Updated at 11:50 a.m. ET on Wednesday.

A woman in Saudi Arabia was arrested and questioned by authorities after a short Snapchat video showed her wearing a skirt and crop top in the desert heat.

Her outfit would be unremarkable in the U.S., but it violated Saudi Arabia's strict, conservative dress code for women. The footage went viral online over the weekend.

The city of Boston is launching a poster campaign to fight Islamophobia by encouraging bystanders to intervene, in a nonconfrontational way, if they witness anti-Muslim harassment.

Starting Monday, the city began installing 50 posters around the city with advice on what to do if you see Islamophobic behavior. The posters recommend sitting by a victim of harassment and talking with them about a neutral subject while ignoring the harasser.

On the 200th anniversary of Jane Austen's death, the Bank of England has unveiled a new banknote featuring the beloved author.

The new notes, made of polymer, will be entering circulation in September.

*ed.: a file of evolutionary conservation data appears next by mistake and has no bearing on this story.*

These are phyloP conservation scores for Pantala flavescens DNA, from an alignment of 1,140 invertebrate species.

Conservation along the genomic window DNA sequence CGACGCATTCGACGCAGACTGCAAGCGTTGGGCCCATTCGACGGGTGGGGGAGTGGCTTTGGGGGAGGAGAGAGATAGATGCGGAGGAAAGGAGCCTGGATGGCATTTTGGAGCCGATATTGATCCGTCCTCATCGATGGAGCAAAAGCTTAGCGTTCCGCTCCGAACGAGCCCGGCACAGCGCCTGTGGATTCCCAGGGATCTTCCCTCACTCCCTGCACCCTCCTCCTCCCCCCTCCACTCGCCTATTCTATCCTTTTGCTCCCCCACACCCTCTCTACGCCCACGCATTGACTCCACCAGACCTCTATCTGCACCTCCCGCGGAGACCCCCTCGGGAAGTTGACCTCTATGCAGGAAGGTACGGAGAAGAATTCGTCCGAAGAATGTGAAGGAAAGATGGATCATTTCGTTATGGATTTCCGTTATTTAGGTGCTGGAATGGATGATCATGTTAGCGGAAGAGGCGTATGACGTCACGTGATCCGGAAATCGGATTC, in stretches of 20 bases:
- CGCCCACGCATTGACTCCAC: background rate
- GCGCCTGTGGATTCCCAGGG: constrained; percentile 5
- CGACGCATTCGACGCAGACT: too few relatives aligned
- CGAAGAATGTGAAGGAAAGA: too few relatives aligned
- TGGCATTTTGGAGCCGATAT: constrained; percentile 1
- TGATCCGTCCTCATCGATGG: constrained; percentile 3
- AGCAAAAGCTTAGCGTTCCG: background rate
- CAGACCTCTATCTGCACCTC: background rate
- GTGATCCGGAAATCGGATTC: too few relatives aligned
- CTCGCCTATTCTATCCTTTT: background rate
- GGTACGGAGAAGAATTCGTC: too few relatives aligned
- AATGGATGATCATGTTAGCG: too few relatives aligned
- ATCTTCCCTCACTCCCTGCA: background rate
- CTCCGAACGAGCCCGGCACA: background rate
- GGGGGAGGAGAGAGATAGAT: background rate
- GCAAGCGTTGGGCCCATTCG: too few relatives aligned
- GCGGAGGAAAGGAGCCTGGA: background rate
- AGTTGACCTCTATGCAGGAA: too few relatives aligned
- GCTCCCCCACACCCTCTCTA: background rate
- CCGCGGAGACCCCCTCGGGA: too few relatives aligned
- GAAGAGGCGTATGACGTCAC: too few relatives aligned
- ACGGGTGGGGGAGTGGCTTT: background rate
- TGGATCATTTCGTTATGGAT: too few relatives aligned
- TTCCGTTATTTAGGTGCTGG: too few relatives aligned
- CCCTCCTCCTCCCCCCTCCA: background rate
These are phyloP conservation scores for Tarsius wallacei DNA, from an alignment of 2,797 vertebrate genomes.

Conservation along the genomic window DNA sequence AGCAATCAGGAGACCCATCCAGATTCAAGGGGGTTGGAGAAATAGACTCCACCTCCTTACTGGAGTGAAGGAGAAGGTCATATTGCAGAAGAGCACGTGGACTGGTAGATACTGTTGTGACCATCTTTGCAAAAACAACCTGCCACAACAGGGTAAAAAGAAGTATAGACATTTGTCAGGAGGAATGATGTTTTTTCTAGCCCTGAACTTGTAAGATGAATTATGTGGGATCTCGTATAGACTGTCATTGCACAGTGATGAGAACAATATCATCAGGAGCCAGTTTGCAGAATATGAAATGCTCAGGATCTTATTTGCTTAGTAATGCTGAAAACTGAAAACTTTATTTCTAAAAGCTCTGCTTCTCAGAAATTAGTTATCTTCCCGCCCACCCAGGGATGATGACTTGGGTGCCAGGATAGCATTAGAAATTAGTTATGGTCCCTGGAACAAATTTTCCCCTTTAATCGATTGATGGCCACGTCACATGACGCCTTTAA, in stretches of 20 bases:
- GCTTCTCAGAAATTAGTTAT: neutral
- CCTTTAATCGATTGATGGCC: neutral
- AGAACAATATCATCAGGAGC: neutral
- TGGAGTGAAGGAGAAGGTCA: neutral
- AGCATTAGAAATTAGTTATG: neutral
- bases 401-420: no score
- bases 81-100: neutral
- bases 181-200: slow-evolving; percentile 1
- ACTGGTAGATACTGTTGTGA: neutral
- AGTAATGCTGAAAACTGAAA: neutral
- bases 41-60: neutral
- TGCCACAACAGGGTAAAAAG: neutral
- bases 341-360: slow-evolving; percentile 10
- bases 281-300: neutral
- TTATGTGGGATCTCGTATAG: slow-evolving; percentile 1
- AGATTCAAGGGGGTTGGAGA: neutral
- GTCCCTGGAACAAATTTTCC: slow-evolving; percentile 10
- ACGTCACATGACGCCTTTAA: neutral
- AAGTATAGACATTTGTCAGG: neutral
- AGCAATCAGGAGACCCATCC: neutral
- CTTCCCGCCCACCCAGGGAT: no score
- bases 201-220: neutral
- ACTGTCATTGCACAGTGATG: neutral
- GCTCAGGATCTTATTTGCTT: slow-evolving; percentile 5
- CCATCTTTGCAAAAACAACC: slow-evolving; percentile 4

Former House Speaker Dennis Hastert, who is serving a 15-month prison sentence for hush money payments to cover up sex abuse, has been transferred to a Chicago facility in anticipation of an Aug. 16 release.

Hastert started his sentence at a Minnesota prison hospital last June. Now, records from the Federal Bureau of Prison indicate Hastert is currently at a "residential re-entry management field office" in Chicago. Hastert's transfer was reported by The Associated Press on Tuesday.

Tesla CEO Elon Musk, speaking to U.S. governors this weekend, told the political leaders that artificial intelligence poses an "existential threat" to human civilization.